That being said, even the most stout contrarian couldn’t argue against Benjamin as the group’s innovator, the element that elevates them above commercially viable into the pantheon of the all time greats. (Though they are equally crucial to the success of the group) On “Babylon”, a one part monastery one part gospel beat, an example of a work seemingly more Earth Sounds than Organized Noize though it is not, the only child gets his Brett Easton Ellis on, voicing his alienation as he critiques the crass sexuality of a lost generation. (Something Kanye and Kid Cudi are no stranger to in their blatant, middle school drama form) It’s probably my favorite Andre verse of all time for the artful, affecting opening, equating his own conception with the reality his peers grew up around and what he perceives as the sad, desensitized results as they have come of age.
At his ruminative best, Dre’s passion takes the form of critiquing unimaginative placated hip hop, but looking back it’s more of a straw man, (not unlike Wale, who uses the market and surrounding competition as reoccurring subject matter and means to fuel his fire) Andre’s excuse to plumb the depths and voice his estrangement. (“Mainstream”, “13th Floor/Growin Old”, “Wailin’”) He sounds like a missionary with a crusade, filled with a romantic idealist’s passionate dismay but in his own way deliriously happy to have a cause to get behind. On “E.T. (Extraterrestrial)”, a drumless Earth Sounds beat that emulates the sounds of a ticking clock and a chirping cricket, Andre is at once in this moment of his life and above it. The listener can sense his reveling in these humble, formative years as an artist at the height of his talents, seemingly able to foresee his inevitable ascent and the hollow boredom that he’d find in popular acknowledgment and the mastery of his craft. Andre feels more comfortable meandering through this time and place as a young inquisitive underdog filled with wonder at the large world around him, one he’s not yet in control of. It’s this existential journey that forced him to examine his desires and failures, his dreams and aspirations. The things he loves in his life and the ways he has been let down. It made for amazing music and Hip Hop had never seen anything quite like it.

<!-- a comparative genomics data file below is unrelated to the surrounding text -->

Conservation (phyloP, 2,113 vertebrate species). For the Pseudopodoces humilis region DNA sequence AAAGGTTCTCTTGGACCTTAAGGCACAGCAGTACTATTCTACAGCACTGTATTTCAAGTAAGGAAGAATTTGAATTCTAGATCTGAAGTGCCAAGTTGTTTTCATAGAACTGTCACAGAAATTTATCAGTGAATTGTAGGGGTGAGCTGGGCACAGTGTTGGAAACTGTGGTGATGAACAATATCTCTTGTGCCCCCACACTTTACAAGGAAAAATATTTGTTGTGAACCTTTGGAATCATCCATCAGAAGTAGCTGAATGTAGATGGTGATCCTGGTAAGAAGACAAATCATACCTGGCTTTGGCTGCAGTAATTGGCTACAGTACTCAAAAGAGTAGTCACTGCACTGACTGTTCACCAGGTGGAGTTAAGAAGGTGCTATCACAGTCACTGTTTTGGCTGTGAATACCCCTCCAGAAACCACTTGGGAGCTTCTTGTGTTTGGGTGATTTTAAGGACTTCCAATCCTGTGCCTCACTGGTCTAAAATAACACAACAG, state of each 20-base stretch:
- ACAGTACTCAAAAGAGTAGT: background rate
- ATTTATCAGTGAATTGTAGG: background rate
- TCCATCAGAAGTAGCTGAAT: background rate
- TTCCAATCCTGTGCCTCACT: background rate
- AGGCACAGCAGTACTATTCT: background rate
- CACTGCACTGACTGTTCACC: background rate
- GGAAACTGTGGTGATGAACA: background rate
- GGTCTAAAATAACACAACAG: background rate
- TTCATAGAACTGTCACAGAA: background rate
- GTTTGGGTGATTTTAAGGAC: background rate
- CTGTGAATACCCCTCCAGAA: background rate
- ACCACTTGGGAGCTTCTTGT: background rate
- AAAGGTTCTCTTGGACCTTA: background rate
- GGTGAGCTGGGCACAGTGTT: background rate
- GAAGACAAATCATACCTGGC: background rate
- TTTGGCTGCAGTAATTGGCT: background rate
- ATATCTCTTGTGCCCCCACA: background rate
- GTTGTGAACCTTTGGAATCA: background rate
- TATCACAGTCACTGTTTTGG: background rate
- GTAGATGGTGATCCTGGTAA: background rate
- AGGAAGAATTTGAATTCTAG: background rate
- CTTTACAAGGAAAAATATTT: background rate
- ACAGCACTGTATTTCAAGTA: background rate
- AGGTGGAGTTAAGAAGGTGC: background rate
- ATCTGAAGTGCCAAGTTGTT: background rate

In subject matter ATLiens' first single “Elevators (Me and You)” is a kind of “Paid In Full” moment for Outkast. It’s their creative process, their creation myth and their mission statement. Not so different from Rakim’s economy fueled hunger, his desire for fish and a reassuring knot in his pocket, Andre stares at the ceiling fan in his studio waiting for the spark of inspiration, the recognition he’s hungry for, freedom from life’s small woes in order to allow him to focus on a bigger picture. He expresses this as more than external forces bearing down but as an internal struggle, making a lead single about his competing motivations as an artist in the everyday. The song is the moment on the album when focus abruptly shifts, gone are the fish and grits, the Cadillac bangers and love anthems, the uptempo Organized Noise productions that aren’t so different from their work on Southernplayalistic. It was the first Earth Sounds beat ever made by the duo, the first we hear on the album that is truly unique and progressive, different from anything the boys had rapped over previously and it sets the tone for the rest of ATLiens with its understated, otherworldly quality. The rim shots echo through negative space like a message being beamed into the dark recesses of the universe in hope of making contact, like Andre’s lonely quest for understanding and community in his rhymes, as another insatiable writer once put it, like fat fingers of light in one sky, searching.